Addiction, medically referred to as substance use disorder (SUD), is a chronic mental health disorder that is listed in the Diagnostic and Statistical Manual of Mental Disorders, Fifth Edition (DSM-5). It is characterized by “loss of control over substance use, leading to compulsive use despite negative and at times devastating consequences.” An individual struggling with addiction will prioritize satisfying his or her cravings above all else, and as drugs or alcohol become one’s central focus, he or she will demonstrate a preference for these substances over relationships, previously enjoyed pastimes, work, and more, which can adversely affect every facet of one’s life. Data from 2022 presented by the National Center for Drug Abuse Statistics, indicate that addiction affects over 20 million Americans aged 12 and older.
Imposter syndrome (IS) is a behavioral health phenomenon described as “self-doubt of intellect, skills, or accomplishments among high-achieving individuals… [who] cannot internalize their success and subsequently experience pervasive feelings of self-doubt, anxiety, depression, and/ or apprehension of being exposed as a fraud in their work, despite verifiable and objective evidence of their successfulness.” Although not explicitly categorized as a mental illness, imposter syndrome does involve a distortive pattern of thinking with many symptoms mirroring various diagnosable mental illnesses. Imposter syndrome and addiction can be interconnected in several ways, creating a complex relationship between these two issues. The interplay of imposter syndrome and addiction can be clearly illustrated by reviewing the symptoms of IS, some of which include the following, provided by Cleveland Clinic:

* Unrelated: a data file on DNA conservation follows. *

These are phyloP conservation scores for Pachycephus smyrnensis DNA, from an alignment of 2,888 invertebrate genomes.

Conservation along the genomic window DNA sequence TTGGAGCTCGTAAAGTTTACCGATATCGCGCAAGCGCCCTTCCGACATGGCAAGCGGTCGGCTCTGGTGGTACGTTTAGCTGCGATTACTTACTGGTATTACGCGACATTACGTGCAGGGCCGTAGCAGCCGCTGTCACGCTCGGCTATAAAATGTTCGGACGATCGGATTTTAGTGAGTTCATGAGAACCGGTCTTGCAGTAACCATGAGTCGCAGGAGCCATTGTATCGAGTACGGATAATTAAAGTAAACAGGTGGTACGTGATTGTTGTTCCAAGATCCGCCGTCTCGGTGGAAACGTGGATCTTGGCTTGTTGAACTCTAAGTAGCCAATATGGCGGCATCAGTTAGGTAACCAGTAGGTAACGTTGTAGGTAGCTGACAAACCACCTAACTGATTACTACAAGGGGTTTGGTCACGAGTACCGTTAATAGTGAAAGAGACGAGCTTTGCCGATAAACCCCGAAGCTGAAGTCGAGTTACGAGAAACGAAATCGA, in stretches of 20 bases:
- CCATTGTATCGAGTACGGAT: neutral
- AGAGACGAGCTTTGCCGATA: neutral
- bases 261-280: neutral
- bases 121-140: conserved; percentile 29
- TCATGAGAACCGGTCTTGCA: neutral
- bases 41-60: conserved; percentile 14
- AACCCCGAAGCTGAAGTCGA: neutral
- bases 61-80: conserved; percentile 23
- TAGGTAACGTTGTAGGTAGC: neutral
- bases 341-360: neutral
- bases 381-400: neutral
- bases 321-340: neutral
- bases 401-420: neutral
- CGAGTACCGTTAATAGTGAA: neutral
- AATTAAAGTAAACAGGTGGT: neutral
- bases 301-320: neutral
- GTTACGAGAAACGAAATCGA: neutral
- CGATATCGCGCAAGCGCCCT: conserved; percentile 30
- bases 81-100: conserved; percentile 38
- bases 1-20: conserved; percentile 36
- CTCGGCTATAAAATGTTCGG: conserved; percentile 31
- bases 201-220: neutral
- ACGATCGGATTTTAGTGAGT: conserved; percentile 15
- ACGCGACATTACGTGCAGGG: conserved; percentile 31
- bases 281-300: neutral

- A deep-seated belief that success is impossible to achieve.
- Substance use provides a temporary escape from feelings of inadequacy, reinforcing the cycle of addiction as individuals seek relief from emotional distress.
- An enduring feeling of incompetence even after proving one’s competency.
- Individuals may turn to drugs or alcohol to cope with these feelings, using substances to numb self-doubt.
- Fear of failing to meet other people’s expectations.
- Drugs or alcohol can provide temporary relief from the pressure to meet these unattainable standards, offering an escape from the stress and anxiety associated with perfectionism.
- Belief that one’s past successes were simply a mere stroke of luck rather than accomplishments achieved because of hard work and competence.
- Substance abuse can become a form of self-sabotage, reinforcing the belief of not deserving success and leading to a destructive cycle where one’s actions align with their negative self-perception.
- Feeling uncomfortable accepting praise or even simple congratulations.
- Avoidance behaviors can lead to social isolation, and substance use might provide solace during these lonely times, exacerbating the cycle of addiction.
Imposter syndrome can contribute to the development of addiction and complicate the process of recovery. Understanding the risks associated with the connection between addiction and imposter syndrome is crucial for developing targeted interventions and focused support systems providing those in need with the necessary tools for a sustainable recovery.
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Substance abuse and addiction can be incredibly dangerous and can result in severe short and long-term consequences. If you or someone you know is suffering from substance abuse or addiction, please get help as soon as possible. The earlier you seek support, the sooner you and your loved ones can return to leading happy, healthy, and fulfilling lives. There is no reason to go through this alone, and we are here to help. Please feel free to reach out to us for further information or with any questions regarding substance abuse or addiction. We are available anytime via telephone at: 213-389-9964, or you can always email us at: firstname.lastname@example.org